What’s next? Promoting abortion?
OTTAWA — Stephen Harper is ruling out re-opening a debate over abortion law for a future Conservative government, saying today there are too many other important issues to manage.
“We have a lot of challenges in front of the country,” the Conservative leader said this morning during an announcement about arts and fitness funding for children.
“We have a difficult world economy as we all know. That has to be the focus of the government and I simply have no intention of ever making the abortion question a focus of my political career.”
He said that some of his caucus members would like him to do so, and so would some Liberals: “But, I have not done that in my entire political career. Don’t intend to start now.”
“I have been clear throughout my entire political career I don’t intend to open the abortion issue,” he said. “I haven’t in the past; I’m not going to in the future.”
Andrea adds: I never had any expectation of Harper on abortion, something I’ve publicly stated before. What bothers me is this:
After today’s event, however, Mr. Harper’s spokesman Kory Teneycke clarified in an email to The Globe and Mail that Mr. Harper would “whip” his front bench so that none of his cabinet ministers would support any private member’s bills that could re-open the debate.
Whipping his cabinet? Ah, freedom of speech, apparently such a tenuous concept that even the party that was supposed to not be like the Liberals is, well, just like the Liberals. Get ready for some splashy new fountain to appear in Harper’s riding, maybe a small golf course… At least Chretien never pretended to be decent.
Rebecca asks: How has it come about, that we can’t even have a debate about this? Are feminists and “choice advocates” so insecure in their convictions that they fear an honest discussion? (And if so – what does this tell us?) Is there any other issue about which so many Canadians disagree, that is nonetheless off-limits politically in all parties?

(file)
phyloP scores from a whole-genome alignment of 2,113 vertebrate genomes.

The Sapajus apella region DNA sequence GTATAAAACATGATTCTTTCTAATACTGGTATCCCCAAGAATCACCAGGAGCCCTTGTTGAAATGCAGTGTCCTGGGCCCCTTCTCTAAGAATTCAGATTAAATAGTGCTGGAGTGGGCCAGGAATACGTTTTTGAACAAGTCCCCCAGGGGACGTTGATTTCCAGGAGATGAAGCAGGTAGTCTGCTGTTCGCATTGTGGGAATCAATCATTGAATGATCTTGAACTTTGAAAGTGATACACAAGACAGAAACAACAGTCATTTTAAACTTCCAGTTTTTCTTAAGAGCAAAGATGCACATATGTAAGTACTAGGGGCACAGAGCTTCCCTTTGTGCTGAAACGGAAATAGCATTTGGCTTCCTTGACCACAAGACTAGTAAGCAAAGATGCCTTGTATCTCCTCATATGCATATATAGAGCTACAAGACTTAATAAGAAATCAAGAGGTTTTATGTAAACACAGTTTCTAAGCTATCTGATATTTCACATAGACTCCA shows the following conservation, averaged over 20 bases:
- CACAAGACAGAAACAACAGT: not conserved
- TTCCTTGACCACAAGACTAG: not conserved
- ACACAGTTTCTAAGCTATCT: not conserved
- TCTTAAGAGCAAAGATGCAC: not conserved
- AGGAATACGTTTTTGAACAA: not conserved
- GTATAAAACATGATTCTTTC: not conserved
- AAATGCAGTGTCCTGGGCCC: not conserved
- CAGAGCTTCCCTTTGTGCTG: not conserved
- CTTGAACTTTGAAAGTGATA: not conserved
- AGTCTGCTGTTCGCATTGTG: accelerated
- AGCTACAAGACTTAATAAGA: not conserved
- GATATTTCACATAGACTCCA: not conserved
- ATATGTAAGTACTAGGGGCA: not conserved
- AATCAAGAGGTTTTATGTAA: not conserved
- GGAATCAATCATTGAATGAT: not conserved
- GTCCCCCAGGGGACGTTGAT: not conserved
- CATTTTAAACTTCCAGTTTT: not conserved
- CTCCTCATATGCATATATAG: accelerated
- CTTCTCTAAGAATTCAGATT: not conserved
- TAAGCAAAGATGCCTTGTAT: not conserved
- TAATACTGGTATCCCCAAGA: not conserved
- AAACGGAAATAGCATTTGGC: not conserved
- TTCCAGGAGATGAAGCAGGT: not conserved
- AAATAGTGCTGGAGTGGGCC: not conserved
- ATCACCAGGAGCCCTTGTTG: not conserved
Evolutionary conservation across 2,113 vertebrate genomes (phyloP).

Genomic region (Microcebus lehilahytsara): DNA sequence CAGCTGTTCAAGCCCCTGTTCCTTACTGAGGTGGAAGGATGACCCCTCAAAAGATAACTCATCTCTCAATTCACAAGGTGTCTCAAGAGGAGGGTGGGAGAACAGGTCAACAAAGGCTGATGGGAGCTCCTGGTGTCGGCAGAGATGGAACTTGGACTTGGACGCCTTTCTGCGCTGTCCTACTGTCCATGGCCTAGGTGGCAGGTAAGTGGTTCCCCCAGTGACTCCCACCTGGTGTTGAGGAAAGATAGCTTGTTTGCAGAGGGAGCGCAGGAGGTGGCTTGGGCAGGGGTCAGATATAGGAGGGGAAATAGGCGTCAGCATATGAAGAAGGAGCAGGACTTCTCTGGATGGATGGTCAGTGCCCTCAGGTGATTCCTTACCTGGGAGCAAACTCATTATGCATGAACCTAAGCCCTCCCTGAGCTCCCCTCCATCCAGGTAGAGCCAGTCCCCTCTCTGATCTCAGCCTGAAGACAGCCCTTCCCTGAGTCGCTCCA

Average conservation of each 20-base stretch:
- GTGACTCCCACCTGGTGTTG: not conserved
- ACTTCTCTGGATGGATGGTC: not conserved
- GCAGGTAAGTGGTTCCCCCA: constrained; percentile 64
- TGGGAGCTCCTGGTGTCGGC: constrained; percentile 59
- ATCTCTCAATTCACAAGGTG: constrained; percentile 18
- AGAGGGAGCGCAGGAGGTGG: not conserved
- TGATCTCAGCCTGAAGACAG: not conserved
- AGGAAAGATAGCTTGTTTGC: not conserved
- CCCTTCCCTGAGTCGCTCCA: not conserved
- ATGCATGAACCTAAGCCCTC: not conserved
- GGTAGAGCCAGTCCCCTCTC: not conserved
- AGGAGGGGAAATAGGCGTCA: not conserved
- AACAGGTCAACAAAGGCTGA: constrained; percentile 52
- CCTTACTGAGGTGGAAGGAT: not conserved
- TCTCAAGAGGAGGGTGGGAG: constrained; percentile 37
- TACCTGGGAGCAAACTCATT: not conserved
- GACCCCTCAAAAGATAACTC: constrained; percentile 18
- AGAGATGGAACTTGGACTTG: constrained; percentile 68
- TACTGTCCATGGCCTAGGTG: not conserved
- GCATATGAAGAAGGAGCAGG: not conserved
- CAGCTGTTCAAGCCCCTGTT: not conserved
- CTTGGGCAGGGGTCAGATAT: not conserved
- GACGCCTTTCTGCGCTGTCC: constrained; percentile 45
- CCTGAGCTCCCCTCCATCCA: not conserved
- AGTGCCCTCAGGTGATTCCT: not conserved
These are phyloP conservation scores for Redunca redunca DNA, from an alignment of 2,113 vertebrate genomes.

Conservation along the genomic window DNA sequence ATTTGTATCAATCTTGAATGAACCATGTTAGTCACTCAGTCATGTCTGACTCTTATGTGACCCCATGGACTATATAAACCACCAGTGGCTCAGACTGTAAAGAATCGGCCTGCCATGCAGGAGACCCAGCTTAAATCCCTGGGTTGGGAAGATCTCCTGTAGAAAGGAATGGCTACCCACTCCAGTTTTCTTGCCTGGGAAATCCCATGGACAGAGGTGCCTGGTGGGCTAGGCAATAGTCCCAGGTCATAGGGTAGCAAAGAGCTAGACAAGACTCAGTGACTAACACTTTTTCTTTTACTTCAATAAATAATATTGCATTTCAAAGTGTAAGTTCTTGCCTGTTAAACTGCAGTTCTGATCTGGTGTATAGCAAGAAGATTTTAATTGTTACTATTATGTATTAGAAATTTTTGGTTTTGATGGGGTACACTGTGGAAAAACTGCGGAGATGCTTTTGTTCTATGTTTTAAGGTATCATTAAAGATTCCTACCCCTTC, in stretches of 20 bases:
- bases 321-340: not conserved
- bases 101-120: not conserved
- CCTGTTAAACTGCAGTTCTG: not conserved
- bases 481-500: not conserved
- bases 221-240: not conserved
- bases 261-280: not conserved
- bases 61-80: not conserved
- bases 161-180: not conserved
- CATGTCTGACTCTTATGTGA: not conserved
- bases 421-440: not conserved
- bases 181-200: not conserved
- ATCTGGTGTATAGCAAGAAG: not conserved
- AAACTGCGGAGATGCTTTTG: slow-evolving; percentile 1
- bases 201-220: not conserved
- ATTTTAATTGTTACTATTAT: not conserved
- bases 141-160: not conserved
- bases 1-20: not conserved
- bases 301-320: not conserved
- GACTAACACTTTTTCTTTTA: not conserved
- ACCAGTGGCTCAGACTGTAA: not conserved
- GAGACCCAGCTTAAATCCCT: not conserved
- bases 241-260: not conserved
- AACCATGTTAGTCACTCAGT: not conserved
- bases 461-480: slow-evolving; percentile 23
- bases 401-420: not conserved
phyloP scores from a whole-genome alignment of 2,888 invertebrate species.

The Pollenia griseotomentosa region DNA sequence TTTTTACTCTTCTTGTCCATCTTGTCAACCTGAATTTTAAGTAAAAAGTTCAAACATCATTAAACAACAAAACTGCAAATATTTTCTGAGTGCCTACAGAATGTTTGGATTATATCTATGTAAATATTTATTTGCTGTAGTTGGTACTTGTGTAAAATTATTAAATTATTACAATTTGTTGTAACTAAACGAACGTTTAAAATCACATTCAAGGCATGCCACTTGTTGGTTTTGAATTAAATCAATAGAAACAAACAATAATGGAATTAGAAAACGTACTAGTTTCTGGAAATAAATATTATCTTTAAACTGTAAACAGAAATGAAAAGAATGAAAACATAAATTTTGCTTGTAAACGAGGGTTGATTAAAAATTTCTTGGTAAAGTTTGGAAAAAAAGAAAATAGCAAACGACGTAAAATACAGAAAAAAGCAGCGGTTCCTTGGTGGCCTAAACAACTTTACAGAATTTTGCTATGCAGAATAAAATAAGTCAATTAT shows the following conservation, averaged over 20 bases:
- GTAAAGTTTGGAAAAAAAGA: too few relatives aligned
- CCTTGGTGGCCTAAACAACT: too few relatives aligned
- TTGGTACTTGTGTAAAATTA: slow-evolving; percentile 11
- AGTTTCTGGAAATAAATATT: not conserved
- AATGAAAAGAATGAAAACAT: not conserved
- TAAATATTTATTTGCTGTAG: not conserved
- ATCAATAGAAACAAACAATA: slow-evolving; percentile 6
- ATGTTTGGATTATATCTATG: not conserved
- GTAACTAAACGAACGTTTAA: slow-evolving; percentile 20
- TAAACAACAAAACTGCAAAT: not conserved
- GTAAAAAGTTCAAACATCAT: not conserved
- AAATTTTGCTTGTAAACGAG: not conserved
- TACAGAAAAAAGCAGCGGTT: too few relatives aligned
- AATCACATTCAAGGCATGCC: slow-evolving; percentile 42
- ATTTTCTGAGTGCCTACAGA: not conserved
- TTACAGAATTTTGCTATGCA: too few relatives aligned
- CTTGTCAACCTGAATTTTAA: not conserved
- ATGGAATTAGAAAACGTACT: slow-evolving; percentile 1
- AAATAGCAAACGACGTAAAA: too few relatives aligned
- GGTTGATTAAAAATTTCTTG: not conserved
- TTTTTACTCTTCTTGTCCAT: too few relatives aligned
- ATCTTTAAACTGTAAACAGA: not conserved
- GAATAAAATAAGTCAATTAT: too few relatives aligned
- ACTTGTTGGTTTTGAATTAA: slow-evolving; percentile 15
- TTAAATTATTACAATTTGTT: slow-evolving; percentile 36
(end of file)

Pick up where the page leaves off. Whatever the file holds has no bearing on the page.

Andrea is trying to think positive: At least he has not said the dreaded “I believe in a woman’s right to choose,” those special words that mean in point of fact that a politician has never given abortion any thought at all and is rather running scared from the likes of Judy Rebick.
Véronique adds: I’ll just say that I’m glad my Conservative candidate is pro-life: I can still vote for him even if the party at large is now officially pro-choice. About the matter of conscience and the issue of “whipping” your cabinet, nobody said having convictions was going to be easy: ask Michael Chong who gave up his seat in cabinet because he didn’t support the “Quebec as a nation” motion (wow, that’s snappy, I should write a song). I think that any cabinet minister with a backbone would rather resign — or refuse a seat in cabinet to start with — than being told what to vote on such an important issue.
Tanya has to say it: We all can’t fight every battle all the time. In my mind, Harper won’t win any election with pro-life guns-a-blazing. And then where would we be? Slow and steady wins the race. He’s setting the pace for eventual Conservative majority government in this country.
In the meantime, we need to keep up the dialog. We need to make sure no one gets away with calling this a closed debate. That being said, Harper, you don’t need to “open the abortion issue.” It’s already open. So please find some new wording for the arms length you choose to keep with it.